The CHA has been appointed as an expert for a public hearing of the Federal German Parliament and its Committee on Human Rights and Humanitarian Aid. For the hearing CHA and other experts have submitted reviews of the German government’s humanitarian assistance since 2014 and its related report.
Germany has positioned itself as the second largest donor country, which is of extremely great value in times of a rapidly growing number of people in need. However, Germany’s financial engagement and its policy and strategy capacities have not grown at the same pace. Staffing as well as structural issues prevent Germany to fulfill its potential as a leading humanitarian actor.
Summary & Recommendations:
1. The Federal Government’s humanitarian aid has entered new dimensions at an impressive pace. This is extremely valuable in times of a rapidly growing number of people in need and a more than tenfold increase in the global need for humanitarian aid since the beginning of the 2000s.
2. Since the Cold War, the humanitarian system has rarely been viewed so critically, with humanitarian principles so disregarded and undermined as they are today. This makes it all the more important for a donor like Germany to use its resources in a principled, effective, strategic, and transparent manner and to assert its international influence in this direction. From the point of view of the CHA, there is both great progress and an acute need for action.
3. The conceptual, strategic, and personnel capacities of German humanitarian assistance were significantly expanded, but were unable to keep pace with the growth in financial resources and Germany’s new role. The setting of clear priorities in terms of content and personnel investments in the Federal Foreign Office and the embassies on the ground are necessary and urgent. In many cases, German aid organisations also continue to lack capacities and know-how in basic humanitarian assistance issues; the responsible Bundestag committee has neglected the issue to this day.
4. Relating to its own migration policy, Germany has placed a clear emphasis on the Syrian crisis in its humanitarian assistance. This mixture of humanitarian and political factors did not, however, lead to a demonstrably disproportionate promotion of the Syrian crisis in the light of global donor coordination. Smaller “forgotten crises“, remain a challenge for German humanitarian assistance, despite progress in their promotion.
5. A considerable stabilisation of the humanitarian assistance budget has been achieved. This should also be used to further increase planning scope and flexibility for partners through even more multi-year funding of programmes and less earmarked funds.
6. The share of humanitarian assistance in the total ODA budget of the Federal Government has increased but remains relatively low by international standards. In light of the dramatic increase in demand, the Federal Government should also consider shifting funds to humanitarian aid within the federal budget.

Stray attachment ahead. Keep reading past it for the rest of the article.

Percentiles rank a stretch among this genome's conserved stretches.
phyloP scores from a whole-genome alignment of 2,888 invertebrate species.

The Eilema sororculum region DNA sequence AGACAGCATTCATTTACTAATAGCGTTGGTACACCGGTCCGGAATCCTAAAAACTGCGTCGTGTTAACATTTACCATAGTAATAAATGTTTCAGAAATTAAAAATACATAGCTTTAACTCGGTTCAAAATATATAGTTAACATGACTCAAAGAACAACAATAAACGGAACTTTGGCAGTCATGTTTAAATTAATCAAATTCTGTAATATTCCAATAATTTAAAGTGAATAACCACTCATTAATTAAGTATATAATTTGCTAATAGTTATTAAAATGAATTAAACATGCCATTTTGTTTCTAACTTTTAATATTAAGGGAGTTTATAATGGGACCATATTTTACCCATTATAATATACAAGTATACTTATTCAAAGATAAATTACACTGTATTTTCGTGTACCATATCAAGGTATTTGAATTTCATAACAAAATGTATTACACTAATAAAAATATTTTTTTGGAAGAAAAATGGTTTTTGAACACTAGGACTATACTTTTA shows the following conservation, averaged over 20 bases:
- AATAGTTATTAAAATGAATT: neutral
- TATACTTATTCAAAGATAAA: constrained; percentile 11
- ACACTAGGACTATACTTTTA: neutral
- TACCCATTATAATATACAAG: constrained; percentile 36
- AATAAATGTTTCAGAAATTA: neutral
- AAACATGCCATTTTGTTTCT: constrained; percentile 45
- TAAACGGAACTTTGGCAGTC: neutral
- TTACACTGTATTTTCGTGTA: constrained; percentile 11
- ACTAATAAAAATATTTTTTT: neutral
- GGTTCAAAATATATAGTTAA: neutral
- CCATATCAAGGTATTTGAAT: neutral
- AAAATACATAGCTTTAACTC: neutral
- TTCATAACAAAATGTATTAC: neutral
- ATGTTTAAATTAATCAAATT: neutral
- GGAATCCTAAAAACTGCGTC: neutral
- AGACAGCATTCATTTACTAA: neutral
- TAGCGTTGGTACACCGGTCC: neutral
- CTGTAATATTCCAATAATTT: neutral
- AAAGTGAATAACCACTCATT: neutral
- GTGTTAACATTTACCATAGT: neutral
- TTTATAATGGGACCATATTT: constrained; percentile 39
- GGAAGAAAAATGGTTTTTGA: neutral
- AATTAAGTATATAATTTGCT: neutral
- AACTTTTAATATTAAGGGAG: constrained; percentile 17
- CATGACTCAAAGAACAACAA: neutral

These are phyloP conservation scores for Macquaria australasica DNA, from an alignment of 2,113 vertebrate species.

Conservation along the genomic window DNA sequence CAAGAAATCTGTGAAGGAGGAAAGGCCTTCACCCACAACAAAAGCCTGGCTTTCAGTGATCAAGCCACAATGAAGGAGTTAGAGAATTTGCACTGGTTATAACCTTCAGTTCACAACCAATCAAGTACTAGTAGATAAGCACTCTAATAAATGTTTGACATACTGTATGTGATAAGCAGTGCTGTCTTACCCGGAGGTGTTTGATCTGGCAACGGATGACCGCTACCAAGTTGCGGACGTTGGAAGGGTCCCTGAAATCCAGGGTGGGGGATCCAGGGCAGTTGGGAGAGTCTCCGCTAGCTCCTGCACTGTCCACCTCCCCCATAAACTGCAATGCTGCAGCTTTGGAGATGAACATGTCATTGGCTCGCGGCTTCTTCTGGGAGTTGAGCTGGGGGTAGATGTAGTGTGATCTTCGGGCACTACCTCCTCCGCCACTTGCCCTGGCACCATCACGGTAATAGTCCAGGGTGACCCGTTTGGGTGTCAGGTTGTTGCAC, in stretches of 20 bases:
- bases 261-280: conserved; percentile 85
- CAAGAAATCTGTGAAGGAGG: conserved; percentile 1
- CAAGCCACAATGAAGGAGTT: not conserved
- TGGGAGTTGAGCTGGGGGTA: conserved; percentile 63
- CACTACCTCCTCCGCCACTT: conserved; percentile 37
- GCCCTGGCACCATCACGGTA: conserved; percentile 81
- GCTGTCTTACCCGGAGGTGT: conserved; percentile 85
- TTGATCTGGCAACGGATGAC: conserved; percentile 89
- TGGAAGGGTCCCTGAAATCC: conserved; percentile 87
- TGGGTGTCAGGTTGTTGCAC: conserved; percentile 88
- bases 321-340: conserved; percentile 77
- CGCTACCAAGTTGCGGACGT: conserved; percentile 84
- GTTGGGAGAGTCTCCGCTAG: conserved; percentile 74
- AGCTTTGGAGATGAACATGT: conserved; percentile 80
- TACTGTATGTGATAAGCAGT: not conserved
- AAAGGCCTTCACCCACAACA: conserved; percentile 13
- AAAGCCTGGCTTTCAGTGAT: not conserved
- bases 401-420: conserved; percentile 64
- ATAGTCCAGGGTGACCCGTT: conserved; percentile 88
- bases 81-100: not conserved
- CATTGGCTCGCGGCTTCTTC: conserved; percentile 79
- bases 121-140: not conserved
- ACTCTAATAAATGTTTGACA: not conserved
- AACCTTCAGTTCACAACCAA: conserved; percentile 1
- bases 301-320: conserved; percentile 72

7. An important German priority should be to address the challenge of internationally shrinking space for humanitarian assistance. Germany has the potential to be an “honest broker,” which, however, is only partially exploited. In addition, capacities and commitment in areas such as “humanitarian diplomacy” seem capable of expansion.
8. Germany’s commitment to the defence of humanitarian assistance and its principles is inseparable from the Federal Government’s overall coherent policy on the humanitarian principles. This must be questioned, for example, with regard to Germany’s arms export policies in the context of humanitarian crises such as the one in Yemen or its policy regarding the rescue of shipwrecked persons in the Mediterranean Sea.
9. With respect to its humanitarian partners, the Federal Government’s judgements are based on the criterion of partners’ capabilities vs. their nationality or institution background (bi- / multilateral institutions). The increased allocations to flexible funds such as CERF and Country-based Pooled Funds should be further expanded.
10. The efforts to localise German assistance have shown great progress in quantitative terms, but should be clearly driven forward in qualitative terms by capacity building on the ground.
11. A change also in German humanitarian aid from an output to an outcome orientation seems necessary in order to better record and ensure its operational and strategic impact.
12. Increased impact analyses and evaluation capacities could allow the German government to develop more transparent, substantiated criteria for the allocation and evaluation of German humanitarian aid. They should form the basis of the Federal Government’s next report on humanitarian aid. More frequent reporting compared to the current four-year rhythm would be very welcome.